Just my two cents in on how you can get a faster draining soil especially during the dormant winter months.
Sydney, NSW
JimsPlants
Jun 11, 2020 3:27 PM CST
@Baja_Costero I have moved everything to the more sun position although it'll be a bit hard to see how its going as its raining again rip. I didn't realise how weak the sun gets during winter, thats amazing.
I purchased my trigonia from a specialty nursery and they told me not to repot until spring which drives me insane because I'm pretty sure its quite rooty and its in a plastic pot (I assume it is its growing pot) so I'm very paranoid about moisture content of the soil.
Just a question I have meant to ask, does root rot get caused by wet soil, as in no visible free water but clearly the dirt has been watered and has absorbed moisture and isn't fully dry or does it have to be soaking in water?

@Smotzer Man you hear such mixed reviews on sand, I've read to use it and also read the same as what you said. It's hard to get porous stone where I live so I primarily use perlite, no set ratio but my current mix is probably 30-40% perlite to 60-70 cactus mix. I have been using horticultural sand in my cactus' though.
Name: Connor
Boerne, TX
Smotzer
Jun 11, 2020 3:52 PM CST
@Jimsplants yeah I personally just stay away from it when I was getting my degree in one of my soil science courses we did tests about soil properties and retention tests and sand in some instances was worse. I like most people thought it will help but with everything I've seen there are much better options.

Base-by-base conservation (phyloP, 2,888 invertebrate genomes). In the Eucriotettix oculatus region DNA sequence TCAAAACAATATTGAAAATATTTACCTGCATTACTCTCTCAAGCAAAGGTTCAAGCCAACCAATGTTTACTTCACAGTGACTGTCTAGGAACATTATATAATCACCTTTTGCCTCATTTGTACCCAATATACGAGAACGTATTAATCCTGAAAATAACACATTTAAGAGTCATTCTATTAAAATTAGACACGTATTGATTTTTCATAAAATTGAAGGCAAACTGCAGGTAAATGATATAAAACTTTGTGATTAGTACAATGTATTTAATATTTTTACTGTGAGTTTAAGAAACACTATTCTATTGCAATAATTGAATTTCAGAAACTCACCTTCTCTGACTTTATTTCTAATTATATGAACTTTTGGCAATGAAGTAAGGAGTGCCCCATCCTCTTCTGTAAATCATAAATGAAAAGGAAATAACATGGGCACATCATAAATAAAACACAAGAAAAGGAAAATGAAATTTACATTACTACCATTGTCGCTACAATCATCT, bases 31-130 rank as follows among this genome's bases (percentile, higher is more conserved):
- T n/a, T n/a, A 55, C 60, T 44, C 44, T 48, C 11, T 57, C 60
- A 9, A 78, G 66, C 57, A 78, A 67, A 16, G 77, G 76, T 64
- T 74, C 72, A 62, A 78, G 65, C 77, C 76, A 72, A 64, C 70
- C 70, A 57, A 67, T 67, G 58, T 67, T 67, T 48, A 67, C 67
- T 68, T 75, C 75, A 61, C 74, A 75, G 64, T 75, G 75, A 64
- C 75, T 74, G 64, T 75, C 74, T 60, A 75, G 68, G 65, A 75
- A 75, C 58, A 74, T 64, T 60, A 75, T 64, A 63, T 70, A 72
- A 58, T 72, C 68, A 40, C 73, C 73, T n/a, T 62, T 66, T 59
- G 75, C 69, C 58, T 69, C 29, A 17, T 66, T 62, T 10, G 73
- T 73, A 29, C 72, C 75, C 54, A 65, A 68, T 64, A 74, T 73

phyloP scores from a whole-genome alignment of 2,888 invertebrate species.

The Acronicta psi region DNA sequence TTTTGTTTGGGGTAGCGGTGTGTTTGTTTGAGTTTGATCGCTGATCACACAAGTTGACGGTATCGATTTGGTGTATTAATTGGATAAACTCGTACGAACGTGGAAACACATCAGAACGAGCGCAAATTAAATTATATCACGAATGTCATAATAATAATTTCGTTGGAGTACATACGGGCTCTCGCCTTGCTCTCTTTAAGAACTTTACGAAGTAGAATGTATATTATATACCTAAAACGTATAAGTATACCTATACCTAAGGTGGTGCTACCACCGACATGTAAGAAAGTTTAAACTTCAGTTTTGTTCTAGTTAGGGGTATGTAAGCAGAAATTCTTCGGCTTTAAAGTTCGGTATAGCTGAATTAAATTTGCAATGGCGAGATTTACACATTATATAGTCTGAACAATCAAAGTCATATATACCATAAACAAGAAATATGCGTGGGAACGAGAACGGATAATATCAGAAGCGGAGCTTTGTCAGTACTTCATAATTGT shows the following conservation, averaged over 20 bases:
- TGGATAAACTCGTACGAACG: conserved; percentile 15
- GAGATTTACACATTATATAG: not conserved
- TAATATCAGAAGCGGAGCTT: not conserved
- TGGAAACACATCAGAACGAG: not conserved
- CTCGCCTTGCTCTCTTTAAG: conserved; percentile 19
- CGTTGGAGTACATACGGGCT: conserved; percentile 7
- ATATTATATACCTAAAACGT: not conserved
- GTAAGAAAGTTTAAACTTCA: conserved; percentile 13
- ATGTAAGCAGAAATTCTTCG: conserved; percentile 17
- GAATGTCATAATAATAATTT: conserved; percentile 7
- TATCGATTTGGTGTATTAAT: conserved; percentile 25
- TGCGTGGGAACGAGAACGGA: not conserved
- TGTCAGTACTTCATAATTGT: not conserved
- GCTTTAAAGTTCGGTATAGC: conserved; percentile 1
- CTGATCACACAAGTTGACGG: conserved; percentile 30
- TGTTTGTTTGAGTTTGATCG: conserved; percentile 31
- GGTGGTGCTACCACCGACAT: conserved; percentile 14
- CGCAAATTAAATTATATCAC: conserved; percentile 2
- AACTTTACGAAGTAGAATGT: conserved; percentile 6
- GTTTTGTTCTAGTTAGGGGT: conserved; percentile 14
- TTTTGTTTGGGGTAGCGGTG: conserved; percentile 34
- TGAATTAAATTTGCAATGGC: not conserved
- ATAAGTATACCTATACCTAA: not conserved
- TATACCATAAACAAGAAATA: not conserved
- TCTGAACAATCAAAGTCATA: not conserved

Name: Baja
Baja California (Zone 11b)
Cactus and Succulents Seed Starter Foliage Fan Xeriscape Container Gardener Hummingbirder
Native Plants and Wildflowers Garden Photography Region: Mexico Plant Identifier Forum moderator Plant Database Moderator
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Baja_Costero
Jun 11, 2020 4:08 PM CST

Moderator

JimsPlants said:Just a question I have meant to ask, does root rot get caused by wet soil, as in no visible free water but clearly the dirt has been watered and has absorbed moisture and isn't fully dry or does it have to be soaking in water?


Usually root rot is caused by the soil staying too wet for too long, or to put it another way, the soil not drying out enough often enough in between rain/watering. One day of rain is never a problem unless it comes too soon after you've watered or right after it previously rained. If it is forecasted to be raining for several days in a row, you might consider moving the sensitive plants under overhead cover after the first day. That's what I do.

E. trigona does not need a lot of space in pots. If you can share a picture, we might be able to offer more specific advice.

About sand: when in doubt, just screen your sand. Pass it over a window screen (I have a bonsai screen for this purpose) and discard the fines. River sand has sharper, grittier particles than beach sand and works excellent for succulent soil mixes, if screened when necessary.
[Last edited by Baja_Costero - Jun 11, 2020 4:37 PM (+)]